Former Bengals coach Dave Shula returns to football after decades away

BENGALS BOY HEAD COACH, DAVID SHULA, AT PRACTICE.

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BENGALS BOY HEAD COACH, DAVID SHULA, AT PRACTICE.

Here’s a blast from the past for Bengals fans: Dave Shula is back in coaching.

Yes, that Dave Shula.

For those of you blessedly young enough to have missed pro football in Cincinnati in the 1990s, Shula helped kick off that disastrous decade as coach of the Bengals from 1992-96.

The son of legendary Dolphins coach Don Shula went 19-52 before his tenure mercifully ended seven games into the 1996 season.

While the father has the most coaching victories in the NFL, the son has the worst winning percentage in league history among those who coached at least 70 games.

Dave Shula spent the last two-plus decades running the family's restaurants, but he told the Miami Herald he always intended to continue coaching.

His football résumé is upside down. After 10 seasons as an NFL assistant coach — including seven with his father's Dolphins from 1982 to 1988 — and then another 4 ½ years as Bengals head coach, Shula is a first-time college coach.

The heir to his father's record-setting coaching genes but also to the weight of his shadow, Dave never quit on football or the NFL back in '96. The NFL quit on him.

Given that he didn’t have much of a resume before Mike Brown put him in charge of the previously respectable Bengals, that does not come as a huge surprise, but this country loves nothing more than a comeback story, so perhaps it was inevitable the younger Shula would get another chance.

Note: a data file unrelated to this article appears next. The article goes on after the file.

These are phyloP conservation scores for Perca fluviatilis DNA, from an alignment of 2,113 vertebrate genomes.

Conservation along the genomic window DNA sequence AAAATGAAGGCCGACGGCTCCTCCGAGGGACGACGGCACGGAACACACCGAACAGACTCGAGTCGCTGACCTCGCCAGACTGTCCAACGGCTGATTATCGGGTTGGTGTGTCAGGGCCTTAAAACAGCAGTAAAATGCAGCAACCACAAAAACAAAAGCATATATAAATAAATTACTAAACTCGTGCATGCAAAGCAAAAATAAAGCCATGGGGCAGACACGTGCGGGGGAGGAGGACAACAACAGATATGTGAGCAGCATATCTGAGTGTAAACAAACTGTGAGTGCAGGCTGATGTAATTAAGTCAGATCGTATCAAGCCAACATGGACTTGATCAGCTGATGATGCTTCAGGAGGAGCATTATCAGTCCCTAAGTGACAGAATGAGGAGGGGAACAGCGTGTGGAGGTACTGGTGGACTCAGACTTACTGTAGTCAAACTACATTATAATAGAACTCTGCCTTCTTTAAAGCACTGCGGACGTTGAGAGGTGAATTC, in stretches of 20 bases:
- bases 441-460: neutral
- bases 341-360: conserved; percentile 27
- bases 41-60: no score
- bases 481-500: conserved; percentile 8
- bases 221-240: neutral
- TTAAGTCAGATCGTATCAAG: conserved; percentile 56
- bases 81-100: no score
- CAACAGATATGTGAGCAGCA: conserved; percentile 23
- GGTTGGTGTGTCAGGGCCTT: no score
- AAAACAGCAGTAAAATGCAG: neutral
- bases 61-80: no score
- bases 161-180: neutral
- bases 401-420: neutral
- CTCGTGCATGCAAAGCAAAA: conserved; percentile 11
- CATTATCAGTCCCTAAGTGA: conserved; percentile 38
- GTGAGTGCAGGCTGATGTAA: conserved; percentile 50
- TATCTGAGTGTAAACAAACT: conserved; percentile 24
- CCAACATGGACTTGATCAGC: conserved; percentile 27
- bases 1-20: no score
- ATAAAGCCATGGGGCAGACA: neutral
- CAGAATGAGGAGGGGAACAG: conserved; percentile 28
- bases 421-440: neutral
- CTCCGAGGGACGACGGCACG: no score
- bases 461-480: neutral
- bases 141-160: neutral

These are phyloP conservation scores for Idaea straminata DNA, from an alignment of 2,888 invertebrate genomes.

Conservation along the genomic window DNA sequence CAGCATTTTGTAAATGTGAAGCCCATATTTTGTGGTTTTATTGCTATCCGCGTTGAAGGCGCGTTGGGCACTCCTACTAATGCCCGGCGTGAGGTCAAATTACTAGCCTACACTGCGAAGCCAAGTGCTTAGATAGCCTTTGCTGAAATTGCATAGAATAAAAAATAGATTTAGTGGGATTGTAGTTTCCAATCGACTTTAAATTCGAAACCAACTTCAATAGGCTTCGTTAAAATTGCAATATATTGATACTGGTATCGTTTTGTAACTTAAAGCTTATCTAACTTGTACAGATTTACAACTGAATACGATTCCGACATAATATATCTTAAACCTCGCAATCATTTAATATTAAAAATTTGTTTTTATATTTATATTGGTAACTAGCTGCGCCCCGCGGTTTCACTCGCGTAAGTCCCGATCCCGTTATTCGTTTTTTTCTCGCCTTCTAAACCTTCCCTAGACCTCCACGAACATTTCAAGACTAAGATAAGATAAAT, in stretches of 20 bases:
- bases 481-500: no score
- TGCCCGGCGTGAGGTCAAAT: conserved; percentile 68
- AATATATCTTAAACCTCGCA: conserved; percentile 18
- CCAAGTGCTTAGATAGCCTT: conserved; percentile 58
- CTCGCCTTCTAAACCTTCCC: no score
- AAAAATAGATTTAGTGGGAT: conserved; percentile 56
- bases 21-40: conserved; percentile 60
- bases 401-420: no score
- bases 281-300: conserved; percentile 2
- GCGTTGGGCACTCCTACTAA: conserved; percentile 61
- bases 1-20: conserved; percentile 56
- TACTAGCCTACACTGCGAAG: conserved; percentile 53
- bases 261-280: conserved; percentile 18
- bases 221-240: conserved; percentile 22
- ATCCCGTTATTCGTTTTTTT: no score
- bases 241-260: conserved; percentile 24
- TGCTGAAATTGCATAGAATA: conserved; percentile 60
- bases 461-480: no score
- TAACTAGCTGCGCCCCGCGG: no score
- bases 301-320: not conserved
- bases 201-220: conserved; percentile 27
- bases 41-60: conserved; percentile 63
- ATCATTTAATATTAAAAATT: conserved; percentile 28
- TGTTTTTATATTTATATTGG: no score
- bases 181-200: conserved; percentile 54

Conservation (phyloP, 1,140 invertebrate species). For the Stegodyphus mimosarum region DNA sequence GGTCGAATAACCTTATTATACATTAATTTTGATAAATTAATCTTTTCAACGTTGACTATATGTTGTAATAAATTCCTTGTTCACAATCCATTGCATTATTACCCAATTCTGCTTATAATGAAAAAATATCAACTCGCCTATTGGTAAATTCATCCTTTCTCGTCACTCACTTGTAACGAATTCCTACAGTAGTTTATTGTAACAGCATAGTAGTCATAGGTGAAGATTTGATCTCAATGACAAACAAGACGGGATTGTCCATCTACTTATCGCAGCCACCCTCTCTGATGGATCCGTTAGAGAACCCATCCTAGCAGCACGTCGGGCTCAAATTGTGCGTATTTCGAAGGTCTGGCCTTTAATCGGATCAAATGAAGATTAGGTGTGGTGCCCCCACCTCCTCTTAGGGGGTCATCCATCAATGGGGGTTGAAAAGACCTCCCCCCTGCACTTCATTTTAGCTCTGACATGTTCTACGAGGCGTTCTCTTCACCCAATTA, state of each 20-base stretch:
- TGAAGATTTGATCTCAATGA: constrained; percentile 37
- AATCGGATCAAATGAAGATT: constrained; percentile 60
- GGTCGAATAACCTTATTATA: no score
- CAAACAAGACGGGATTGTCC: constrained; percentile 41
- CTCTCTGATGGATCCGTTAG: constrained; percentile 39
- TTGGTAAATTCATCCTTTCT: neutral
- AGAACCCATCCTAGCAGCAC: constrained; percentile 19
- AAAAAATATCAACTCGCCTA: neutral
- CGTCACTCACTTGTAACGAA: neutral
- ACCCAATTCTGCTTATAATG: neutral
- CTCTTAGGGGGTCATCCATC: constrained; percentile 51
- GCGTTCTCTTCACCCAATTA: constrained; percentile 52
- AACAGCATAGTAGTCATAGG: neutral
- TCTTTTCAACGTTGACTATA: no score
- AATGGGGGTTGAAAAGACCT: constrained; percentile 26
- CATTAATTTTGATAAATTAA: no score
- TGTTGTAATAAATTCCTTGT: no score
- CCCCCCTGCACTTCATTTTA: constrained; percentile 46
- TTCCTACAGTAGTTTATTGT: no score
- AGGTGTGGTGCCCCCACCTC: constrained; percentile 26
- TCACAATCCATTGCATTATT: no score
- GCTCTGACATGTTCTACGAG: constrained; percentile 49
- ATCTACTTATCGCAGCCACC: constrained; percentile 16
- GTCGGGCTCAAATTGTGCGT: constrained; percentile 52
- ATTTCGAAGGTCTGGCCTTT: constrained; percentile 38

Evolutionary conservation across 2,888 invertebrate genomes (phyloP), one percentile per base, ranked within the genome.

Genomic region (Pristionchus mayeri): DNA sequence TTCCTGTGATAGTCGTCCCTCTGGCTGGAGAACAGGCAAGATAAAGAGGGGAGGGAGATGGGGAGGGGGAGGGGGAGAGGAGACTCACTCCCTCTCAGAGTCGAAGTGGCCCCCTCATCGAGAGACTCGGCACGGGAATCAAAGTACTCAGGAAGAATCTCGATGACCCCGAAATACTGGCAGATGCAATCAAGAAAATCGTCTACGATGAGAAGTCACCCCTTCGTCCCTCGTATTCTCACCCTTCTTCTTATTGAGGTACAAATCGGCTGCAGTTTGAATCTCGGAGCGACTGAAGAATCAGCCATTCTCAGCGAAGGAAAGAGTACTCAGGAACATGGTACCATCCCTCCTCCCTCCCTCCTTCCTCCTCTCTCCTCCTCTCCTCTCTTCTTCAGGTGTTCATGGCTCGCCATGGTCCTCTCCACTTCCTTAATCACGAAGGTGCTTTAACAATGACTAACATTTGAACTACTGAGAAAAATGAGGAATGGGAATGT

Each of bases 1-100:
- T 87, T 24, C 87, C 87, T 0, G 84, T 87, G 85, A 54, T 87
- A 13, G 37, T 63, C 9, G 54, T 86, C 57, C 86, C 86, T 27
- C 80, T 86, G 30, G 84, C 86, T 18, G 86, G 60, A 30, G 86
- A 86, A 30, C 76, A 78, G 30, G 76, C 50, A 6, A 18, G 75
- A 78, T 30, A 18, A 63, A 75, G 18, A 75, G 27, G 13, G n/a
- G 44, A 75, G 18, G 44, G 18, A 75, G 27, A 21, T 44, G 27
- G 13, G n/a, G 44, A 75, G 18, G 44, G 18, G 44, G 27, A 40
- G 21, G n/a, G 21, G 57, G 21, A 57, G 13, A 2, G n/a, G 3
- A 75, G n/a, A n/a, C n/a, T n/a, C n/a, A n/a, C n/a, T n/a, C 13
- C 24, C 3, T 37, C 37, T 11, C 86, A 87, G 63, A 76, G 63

His return to coaching also gave the Dartmouth sports information department a fun challenge: How do you brag about hiring the losing-est coach in NFL history?

Shula spent 15 seasons coaching in the NFL, the last five as the head coach of the Cincinnati Bengals (1992-96) as one of the youngest head coaches — 32 when he was hired — the league has ever had. His final full season in Cincinnati was his best, leading the squad to a 7-9 record and a tie for second place in the AFC Central in 1995.

The rest concentrates on his alleged role in mentoring Dolphins stars Dan Marino, Mark Duper and Mark Clayton while working for his father and Shula's helping to "start the rebuilding process under new head coach Jimmy Johnson" with the Cowboys.

As a former sports information department student intern, I can only tip my cap to the effort, especially not bothering to even include his overall record.

As bios go, this is nothing short of an SID work of art.

At any rate, good for Dave Shula if this is his passion.

Maybe his final football chapter will turn out to be a happy one after all.

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